Yoga and the Economy, Part V - The Economy of Yoga (Yogic Diet)

It's the spring of 2009. Last fall, shortly after the first wave of the financial crisis hit the news, I began writing a five-part series of articles on yoga and the economics and economics of yoga. In articles 1 through 4, we looked at the history of yoga as a healthy daily home worker regimen that is especially applicable in today's tough economic times. We've looked at how yoga for physical exercise is more than financial economical. We looked at how inexpensive and severely de-stressing yoga for emotions and mind can be one of the greatest health preventative measures available to us. Finally, in this final article, we'll look at the personal and economic benefits of the yogic diet.

As I indicated in the first article, even if you exercise regularly these days but are under more stress than it was before the economic meltdown, you are at risk of a downturn in your health, or your personal economy.

This is precisely because this deep recession plagues us on so many levels that we need to pay attention to the Big Three in health - exercise, mental work, and diet - in order to maintain and maintain our strong personal economies. So let's take a look at the yoga diet, to see what it has to offer.

The yogic diet is a very healthy diet. Although it is often argued in the yoga community about what the yoga regime is (for example, vegetarian versus carnivore), there is no hard and fast universal rule. I think this: Choose a balanced diet that benefits your body and soul. Make your stomach and consciousness your guide. Stay open and listen to your body. Always be prepared to change your diet when necessary.

With that set in mind, I would like to recommend what I consider to be the most popular yoga diet. It is also very inexpensive and ideal for people on a budget. It's called the Live Food Diet. This diet consists of eating as much raw, uncooked, unprocessed, and enzyme-activated foods as you like. It is yoga because one eats conscientiously using simple food preparation, one eats highly nutritious foods, and one eats low in the food chain (good for environmental and animal rights watchers).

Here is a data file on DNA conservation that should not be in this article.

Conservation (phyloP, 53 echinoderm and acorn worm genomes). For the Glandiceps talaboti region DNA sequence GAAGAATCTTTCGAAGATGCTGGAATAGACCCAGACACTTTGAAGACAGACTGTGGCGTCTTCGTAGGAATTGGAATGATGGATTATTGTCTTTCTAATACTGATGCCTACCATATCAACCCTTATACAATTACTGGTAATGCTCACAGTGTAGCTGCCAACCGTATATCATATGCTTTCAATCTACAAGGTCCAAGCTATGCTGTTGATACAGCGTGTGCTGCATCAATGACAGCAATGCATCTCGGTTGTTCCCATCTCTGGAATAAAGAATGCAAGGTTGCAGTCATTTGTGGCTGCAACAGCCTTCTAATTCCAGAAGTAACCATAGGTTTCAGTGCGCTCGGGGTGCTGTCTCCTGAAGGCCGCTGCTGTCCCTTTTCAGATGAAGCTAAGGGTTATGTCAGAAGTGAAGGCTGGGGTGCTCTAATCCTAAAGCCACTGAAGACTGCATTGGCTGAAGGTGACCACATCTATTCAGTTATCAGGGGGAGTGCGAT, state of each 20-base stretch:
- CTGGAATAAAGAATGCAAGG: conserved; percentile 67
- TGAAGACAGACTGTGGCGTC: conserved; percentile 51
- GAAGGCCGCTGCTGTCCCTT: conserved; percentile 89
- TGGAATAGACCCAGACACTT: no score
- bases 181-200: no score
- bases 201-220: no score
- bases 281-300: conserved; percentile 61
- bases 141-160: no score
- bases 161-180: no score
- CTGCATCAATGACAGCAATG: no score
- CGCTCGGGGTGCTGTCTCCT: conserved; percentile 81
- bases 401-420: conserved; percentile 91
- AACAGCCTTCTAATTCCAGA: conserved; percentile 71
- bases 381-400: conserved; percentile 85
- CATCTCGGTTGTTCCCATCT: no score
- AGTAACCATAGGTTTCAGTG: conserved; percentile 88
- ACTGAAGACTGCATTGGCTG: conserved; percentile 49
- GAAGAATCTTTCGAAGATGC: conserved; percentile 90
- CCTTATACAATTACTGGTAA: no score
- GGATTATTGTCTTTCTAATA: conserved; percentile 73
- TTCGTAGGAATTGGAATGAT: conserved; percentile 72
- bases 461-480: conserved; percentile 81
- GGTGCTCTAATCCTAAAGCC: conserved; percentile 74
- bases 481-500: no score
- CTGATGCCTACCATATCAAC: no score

Live food contains its own digestive enzymes, which help your body to efficiently digest what you have eaten. If you eat food without its digestive enzymes, your body has to produce enzymes that are essential for digestion, so the chemistry-based philosophy behind a live diet is to eat the food as nature created it. When you do this, your body receives the most nutrition from the food in the most effective way. The body works in an optimal metabolism when live foods are on the menu.

So what is live food? Food that has not been cooked or heated to about 118 degrees Fahrenheit or higher is considered live. They are considered raw fruits and vegetables, fresh juices (as opposed to pasteurized, canned, and frozen juices), cold pressed oils (as opposed to heat treatment), soaked nuts, bean sprouts, seeds, and grains. Live foods. In contrast, any food cooked at 118 degrees or higher loses its digestive enzymes. Heat spoils them. Much of our diet is clearly devoid of digestive enzymes.

The live food diet is my favorite way to eat, and researching live foods (often referred to as raw foods, although some experts draw a distinct line) will open a new door to how you think, prepare and eat food. There are many live and raw food websites, blogs, and "un-cook" books available to help you find your way. Live food experts eat salads, soups, sandwiches, artificial meats, pasta, live foods, bread, milk, dried foods (cooked very slowly the enzymes remain active), cheese, dips, sauces, biscuits, juices, and drinks. It is far from a limited diet.

When I eat at least 50% of live foods on a given day, I have more energy, and I feel more balanced and happier. In fact, I feel that when I eat live foods, my food is my drug.

Sprouting foods is one of the techniques for preparing live foods that provides foods rich in carbohydrates, protein and fats that act with the enzyme. Sprouting entails soaking foods such as beans, legumes, seeds, nuts, and grains and then watering / draining them so that they produce small tails. Foods treated this way grow tails because soaking and then watering them release food enzyme inhibitors. Sprouting "activates" nuts, beans, etc., in other words, or takes them from a dormant state to a living state.
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